The white men kept coming, one white man after another. There were always company men in Barcarena, men with blue eyes. The priests had said angels had blue eyes. But those men weren’t angels.
Now Socorro knows. For years she has fought against Norsk Hydro. Based in Norway, the company has 35,000 employees spread over 40 countries. As Norsk Hydro says on its website, “Brazil is Hydro’s main source of the important raw material bauxite.” For big transnational corporations, that’s what a country is: a source of raw materials. After being extracted in Paragominas and Trombetas, the ore goes to the “world’s largest alumina refinery outside China,” as described on the company’s website. This refinery that fills the Norwegians with so much pride is called Hydro Alunorte, and it lies in the land where Socorro lives. Barcarena is also home to Albras, a joint venture between Norsk Hydro and NAAC—Nippon Amazon Aluminium Co. Ltd., a consortium of Japanese corporations, trading companies, consumers, and manufacturers of aluminum products. Hydro Alunorte was built on one of the headwaters of the Murucupi River, which used to propel the lives of tens of thousands of the peoples of the forest and family farmers.
In March 2018, the Evandro Chagas Institute, part of the Brazilian Health Ministry, detected high levels of aluminum, iron, copper, arsenic, mercury, and lead in the Murucupi River. Alunorte was suspected of leaking toxic waste, and the Brazilian courts shut down part of its production. But the plant is back up and running. Over the years, Hydro companies have repeatedly been charged with environmental contamination, but the battle is extremely lopsided. It always has been. When contacted by Atmos, Norsk Hydro contested the institute’s report, denied any responsibility for river contamination, and claimed that its production practices are environmentally sustainable. The company also claims that it has worked to strengthen its relations with the region’s communities as part of its sustainable development goal.
The indigenous quilombolas of Barcarena have charged that nonstick pots and pans, beer barrels, and plane parts all contain a bit of their blood. But the wealthy part of the world is hard of hearing. When she hears the word “Norway,” Socorro’s body tenses all over. When she met with the European climate activists, they found her horror puzzling, because Norway—like the mythological figure of Hydra—has several heads, one of which poses as an environmental defender. Socorro leads an association nearly 20 thousand strong, and on a trip to the country of her nightmares to attend a climate crisis event, she says she took along a couple of bottles of water and offered one to a Norsk Hydro director. “Do you want to drink my water or yours?” she asked. He didn’t choose hers.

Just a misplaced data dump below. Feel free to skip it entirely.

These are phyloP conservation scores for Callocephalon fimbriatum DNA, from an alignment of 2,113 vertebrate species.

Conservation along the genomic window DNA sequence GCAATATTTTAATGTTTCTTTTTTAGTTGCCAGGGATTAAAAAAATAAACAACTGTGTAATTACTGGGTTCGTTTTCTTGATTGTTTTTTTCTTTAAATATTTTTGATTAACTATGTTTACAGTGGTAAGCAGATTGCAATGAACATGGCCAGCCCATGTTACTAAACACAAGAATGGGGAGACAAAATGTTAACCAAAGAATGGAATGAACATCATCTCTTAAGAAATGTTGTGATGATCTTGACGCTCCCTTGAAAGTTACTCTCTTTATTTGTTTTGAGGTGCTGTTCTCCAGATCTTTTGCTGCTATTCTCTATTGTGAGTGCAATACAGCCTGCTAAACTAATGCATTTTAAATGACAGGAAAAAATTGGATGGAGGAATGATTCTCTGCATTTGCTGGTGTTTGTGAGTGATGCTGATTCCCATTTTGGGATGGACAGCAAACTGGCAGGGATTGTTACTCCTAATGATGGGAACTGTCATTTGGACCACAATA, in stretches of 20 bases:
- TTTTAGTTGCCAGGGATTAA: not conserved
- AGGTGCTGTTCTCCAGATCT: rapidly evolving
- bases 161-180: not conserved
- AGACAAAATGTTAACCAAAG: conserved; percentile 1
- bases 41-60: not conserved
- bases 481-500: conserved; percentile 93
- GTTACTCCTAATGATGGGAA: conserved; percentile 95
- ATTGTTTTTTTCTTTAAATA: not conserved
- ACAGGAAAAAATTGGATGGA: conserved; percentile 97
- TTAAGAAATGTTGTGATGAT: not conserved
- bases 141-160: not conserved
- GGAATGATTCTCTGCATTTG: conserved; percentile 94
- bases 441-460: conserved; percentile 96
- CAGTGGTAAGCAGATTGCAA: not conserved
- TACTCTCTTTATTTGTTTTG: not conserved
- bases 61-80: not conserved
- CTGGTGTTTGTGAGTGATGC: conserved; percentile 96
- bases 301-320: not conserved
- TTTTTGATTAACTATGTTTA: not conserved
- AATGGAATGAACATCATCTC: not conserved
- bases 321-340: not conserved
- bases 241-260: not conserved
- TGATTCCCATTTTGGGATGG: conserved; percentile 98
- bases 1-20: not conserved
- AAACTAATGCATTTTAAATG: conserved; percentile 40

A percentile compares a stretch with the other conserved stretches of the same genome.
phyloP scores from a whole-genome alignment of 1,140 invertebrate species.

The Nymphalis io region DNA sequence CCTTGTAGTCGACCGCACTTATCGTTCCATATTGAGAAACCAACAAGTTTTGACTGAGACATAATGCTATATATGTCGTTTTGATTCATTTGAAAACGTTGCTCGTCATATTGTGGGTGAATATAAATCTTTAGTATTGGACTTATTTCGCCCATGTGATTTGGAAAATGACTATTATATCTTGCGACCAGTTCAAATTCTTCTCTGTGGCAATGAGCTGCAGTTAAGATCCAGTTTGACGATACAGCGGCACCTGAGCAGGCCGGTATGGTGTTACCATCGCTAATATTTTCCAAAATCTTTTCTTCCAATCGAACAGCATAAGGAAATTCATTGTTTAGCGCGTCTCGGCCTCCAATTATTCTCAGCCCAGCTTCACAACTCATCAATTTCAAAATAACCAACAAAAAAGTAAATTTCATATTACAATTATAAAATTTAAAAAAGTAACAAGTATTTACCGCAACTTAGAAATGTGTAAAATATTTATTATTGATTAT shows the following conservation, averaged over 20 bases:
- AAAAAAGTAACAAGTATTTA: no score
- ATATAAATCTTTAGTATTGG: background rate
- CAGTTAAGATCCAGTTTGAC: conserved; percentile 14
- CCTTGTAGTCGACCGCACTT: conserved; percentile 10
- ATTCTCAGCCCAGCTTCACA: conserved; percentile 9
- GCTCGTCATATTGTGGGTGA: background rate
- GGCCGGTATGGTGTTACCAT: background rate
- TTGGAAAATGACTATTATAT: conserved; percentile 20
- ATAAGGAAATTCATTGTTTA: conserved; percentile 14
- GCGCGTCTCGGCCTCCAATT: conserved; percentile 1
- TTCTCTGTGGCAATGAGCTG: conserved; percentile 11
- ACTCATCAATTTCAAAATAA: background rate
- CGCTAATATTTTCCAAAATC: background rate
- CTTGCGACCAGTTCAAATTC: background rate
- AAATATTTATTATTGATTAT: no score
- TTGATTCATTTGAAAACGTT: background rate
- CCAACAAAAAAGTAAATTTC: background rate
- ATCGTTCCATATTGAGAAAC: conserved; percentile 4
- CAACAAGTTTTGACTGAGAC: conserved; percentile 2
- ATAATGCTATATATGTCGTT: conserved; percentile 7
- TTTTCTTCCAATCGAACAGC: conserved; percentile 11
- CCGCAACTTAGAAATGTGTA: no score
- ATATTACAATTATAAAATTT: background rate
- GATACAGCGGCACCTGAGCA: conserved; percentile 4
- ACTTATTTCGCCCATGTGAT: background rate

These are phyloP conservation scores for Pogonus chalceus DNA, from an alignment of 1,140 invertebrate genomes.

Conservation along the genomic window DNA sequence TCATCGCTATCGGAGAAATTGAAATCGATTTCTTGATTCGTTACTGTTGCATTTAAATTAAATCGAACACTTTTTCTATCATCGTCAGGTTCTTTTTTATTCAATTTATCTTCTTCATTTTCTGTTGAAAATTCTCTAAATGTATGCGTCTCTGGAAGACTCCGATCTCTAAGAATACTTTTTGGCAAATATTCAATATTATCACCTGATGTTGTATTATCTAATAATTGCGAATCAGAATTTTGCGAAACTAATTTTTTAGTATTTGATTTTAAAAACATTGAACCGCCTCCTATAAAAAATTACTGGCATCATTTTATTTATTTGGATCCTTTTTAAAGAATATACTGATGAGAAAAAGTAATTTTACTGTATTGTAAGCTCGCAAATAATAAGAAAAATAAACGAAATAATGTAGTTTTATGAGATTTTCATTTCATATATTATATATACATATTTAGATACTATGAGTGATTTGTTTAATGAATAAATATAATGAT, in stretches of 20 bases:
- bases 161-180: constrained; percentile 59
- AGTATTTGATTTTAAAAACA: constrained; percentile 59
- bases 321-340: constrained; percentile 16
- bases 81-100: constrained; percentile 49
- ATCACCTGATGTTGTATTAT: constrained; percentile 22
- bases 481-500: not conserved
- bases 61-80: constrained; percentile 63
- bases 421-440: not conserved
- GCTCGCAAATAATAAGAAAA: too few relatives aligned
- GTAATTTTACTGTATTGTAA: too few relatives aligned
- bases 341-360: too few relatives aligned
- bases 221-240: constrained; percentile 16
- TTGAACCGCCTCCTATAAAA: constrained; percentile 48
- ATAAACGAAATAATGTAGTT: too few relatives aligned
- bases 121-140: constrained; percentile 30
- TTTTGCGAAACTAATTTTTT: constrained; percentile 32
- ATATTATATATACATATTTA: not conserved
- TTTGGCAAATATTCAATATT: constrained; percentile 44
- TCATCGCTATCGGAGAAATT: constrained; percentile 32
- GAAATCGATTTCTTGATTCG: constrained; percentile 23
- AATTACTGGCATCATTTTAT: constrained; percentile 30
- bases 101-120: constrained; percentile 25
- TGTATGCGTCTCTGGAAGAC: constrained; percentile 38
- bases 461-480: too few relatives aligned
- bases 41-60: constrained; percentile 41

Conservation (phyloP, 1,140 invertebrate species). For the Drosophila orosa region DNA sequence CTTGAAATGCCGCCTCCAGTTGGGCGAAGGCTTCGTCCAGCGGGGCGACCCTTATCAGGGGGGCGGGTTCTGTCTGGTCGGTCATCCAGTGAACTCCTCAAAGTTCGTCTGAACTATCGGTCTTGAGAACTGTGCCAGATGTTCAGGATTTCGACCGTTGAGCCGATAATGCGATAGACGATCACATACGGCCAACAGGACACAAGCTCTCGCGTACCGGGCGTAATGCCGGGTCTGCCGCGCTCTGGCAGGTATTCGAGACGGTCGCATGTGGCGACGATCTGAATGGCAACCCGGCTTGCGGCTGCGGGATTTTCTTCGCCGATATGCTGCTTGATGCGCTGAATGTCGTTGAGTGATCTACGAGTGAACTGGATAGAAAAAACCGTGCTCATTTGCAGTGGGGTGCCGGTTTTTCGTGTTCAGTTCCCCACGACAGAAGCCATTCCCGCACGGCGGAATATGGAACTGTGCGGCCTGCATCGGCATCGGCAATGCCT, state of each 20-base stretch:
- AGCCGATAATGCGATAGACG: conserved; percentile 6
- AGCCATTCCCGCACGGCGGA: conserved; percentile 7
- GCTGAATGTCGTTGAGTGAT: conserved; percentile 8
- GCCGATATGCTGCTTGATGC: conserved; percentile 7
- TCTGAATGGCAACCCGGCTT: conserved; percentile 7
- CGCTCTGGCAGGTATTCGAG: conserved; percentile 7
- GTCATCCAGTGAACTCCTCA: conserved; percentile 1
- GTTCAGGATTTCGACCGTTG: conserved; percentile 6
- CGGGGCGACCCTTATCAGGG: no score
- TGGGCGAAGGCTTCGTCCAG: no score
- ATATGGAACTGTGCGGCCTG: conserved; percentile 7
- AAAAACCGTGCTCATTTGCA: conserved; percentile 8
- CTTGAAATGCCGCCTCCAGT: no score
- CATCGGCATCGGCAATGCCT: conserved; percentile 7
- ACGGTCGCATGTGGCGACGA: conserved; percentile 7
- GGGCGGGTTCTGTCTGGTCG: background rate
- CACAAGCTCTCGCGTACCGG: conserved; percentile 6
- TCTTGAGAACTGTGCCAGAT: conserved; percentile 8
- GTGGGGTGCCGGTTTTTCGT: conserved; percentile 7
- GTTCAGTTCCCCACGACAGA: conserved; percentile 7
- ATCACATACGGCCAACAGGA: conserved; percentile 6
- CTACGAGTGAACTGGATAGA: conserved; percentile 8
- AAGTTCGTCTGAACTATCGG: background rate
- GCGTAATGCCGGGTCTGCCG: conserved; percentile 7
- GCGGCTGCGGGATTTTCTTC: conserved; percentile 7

It’s as if Socorro were a mirror of the forest. And like the forest, her body suffers a bit more devastation each year. Today, the once beautiful region of Barcarena is a body destroyed, where contaminated rivers die and kill whoever drinks from them. Like Socorro, who has discovered a kidney cancer that eats a bit of her each day. “And you know how I got it? It came from heavy metals. Because I am of the people of the forest. I drink water from the river, I bathe in the river, I make food with river water. My family has eight people with cancer now.” Were Socorro not so savage, she’d be sad. “I’m the descendant of slaves and the granddaughter of Indians. I’m strange like that. I don’t accept things. I’m difficult.”
At the gathering “Amazon Center of the World,” Socorro spoke to the young climate activists who hailed from Europe. “I want you to understand something well,” she explained. “Without us, the peoples of the forest, there is no river, there are no animals, there’s nothing. If you want to normalize the planet’s temperature, you have to take care of us. Because without us, there’s no future generation.”
The youth who decry the inaction of adults in Europe heard from this adult from the forest about the horror of those who know they have been sacrificed, those who, like Socorro, know that time is up. They are, like parts of the Amazon, beyond the tipping point. “Every day we drink water and every day we die a little. My generation eats and drinks contaminated food and water so your generation doesn’t need to eat or drink this water or this food.”
The body of a forest that has already been depleted is like Socorro’s body, where nothing is born but tumors. Perhaps this is what Socorro thinks about when she spends long hours alone, staring at the world. Socorro knows that like the forest where she lives, she is already dead. And because she is fierce, she sharpens her nails and fights so the next generation can live.
Special thanks to Maurilo Clareto. Translated by Diane Grosklaus Whitty.
This article appears in Volume 03: Flourish/Collapse of Atmos.